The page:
In 1980, Franklin reprised “Think” in the Dan Aykroyd-John Belushi musical comedy vehicle “The Blues Brothers,” in which Ray Charles and James Brown also took on-screen roles.” That year, she signed a contract with Clive Davis’ Arista, where she would spend the next 23 years.
Though she dutifully attempted to adapt to latter-day R&B styles, Franklin scored just a handful of pop hits at Arista: the Narada Michael Walden-produced “Freeway of Love” (No. 3, 1985), “Who’s Zoomin’ Who” (No. 7, 1985) and the George Michael duet “I Know You Were Waiting (For Me),” which became her final No. 1 pop single in 1987.
“Sisters Are Doin’ It for Themselves,” a memorable duet with Eurythmics’ Annie Lennox, reached the top 20 in ’85. Some will fondly recall her 1986 remake of the Rolling Stones’ “Jumpin’ Jack Flash,” cut for a Whoopi Goldberg picture with Keith Richards producing and playing guitar.
The mid ’80s were marked by personal unhappiness and tragedy. Franklin’s second marriage, to actor Glynn Turman, dissolved in 1984. (She had divorced first husband Ted White, who also served as her manager, in 1969 after marrying him at 19.) The same year, her father died: C.L. Franklin had spent five years in a coma after being shot during a robbery in Detroit.
Years of indifferent releases on Arista culminated with the ironically titled label swan song “So Damn Happy” in 2003. The seasonal “This Christmas, Aretha” was issued through the Borders chain in 2008.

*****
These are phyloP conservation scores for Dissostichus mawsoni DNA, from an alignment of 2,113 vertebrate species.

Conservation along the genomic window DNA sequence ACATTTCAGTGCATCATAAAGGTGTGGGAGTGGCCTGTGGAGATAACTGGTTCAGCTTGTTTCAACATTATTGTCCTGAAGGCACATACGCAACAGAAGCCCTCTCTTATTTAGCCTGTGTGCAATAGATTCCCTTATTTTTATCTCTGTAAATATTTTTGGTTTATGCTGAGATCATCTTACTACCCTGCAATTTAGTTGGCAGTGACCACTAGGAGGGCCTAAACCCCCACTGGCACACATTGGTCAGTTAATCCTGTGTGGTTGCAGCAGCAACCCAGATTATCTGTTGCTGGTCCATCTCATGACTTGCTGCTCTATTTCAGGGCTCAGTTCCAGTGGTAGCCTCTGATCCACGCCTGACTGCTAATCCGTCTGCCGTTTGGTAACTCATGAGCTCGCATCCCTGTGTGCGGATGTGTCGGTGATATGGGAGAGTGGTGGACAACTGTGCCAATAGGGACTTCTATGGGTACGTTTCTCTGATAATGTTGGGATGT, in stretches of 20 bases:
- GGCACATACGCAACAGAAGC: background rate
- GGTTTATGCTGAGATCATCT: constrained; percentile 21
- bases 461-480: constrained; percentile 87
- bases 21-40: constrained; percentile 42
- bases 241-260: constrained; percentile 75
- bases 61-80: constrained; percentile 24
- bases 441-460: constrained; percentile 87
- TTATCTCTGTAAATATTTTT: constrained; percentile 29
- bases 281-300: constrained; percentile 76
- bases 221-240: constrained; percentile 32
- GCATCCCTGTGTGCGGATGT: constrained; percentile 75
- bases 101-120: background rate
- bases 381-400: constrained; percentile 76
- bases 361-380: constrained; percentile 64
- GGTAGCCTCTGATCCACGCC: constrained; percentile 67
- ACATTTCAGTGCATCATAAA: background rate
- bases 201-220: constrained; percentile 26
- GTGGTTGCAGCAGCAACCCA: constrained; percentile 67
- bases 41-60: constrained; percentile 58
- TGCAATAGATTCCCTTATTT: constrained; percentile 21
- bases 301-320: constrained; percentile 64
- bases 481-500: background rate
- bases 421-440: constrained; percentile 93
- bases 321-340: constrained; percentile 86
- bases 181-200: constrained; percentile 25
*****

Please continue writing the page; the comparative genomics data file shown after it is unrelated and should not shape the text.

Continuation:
Despite an ongoing struggle with her weight and an intense fear of flying, Franklin continued to perform live. In January 2009, she sang at President Obama’s inaugural ceremony. Her health crisis in late 2010 forced her to cancel six months of concert dates.
After recovering from surgery for cancer, Franklin resumed touring (intermittently, and some times discontinuously due to illness) and issued records again, on her own Aretha’s imprint. “Aretha: A Woman Falling Out of Love” (2011) compiled tracks cut during sessions in 2006, and made little impression on the charts.
However, 2014’s “Aretha Franklin Sings the Great Diva Classics” became the singer’s most popular album in nearly 30 years. The collection, which offered her interpretations of earlier hits by Etta James, Barbra Streisand, Alicia Keys, Dinah Washington and others, matched the peaks of her 1985 “Who’s Zoomin’ Who” long player, topping out at No. 13 pop and No. 3 R&B.
She last performed in November at the Elton John AIDS Foundation Gala in New York. At that performance — where John introduced her as “the greatest singer of all time” — Franklin appeared very slim but in fine voice as she delivered a nine-song set including “Say a Little Prayer,” “I Knew You Were Waiting” and “Freeway.” She was also honored at the Clive Davis Pre-Grammy Gala in New York in January. Franklin did not perform, but Jennifer Hudson — who had been personally selected by the singer to play her in a forthcoming biopic — performed several of her hits.
In 2017 the singer said she’d planned to retire from touring in the coming months, and announced that she was working with longtime friends and collaborators Stevie Wonder, Lionel Richie and Elton John on a new album.
She is survived by four sons: Clarence and Edward Franklin, Ted White Jr. (a regular member of her touring band) and Kecalf Cunningham.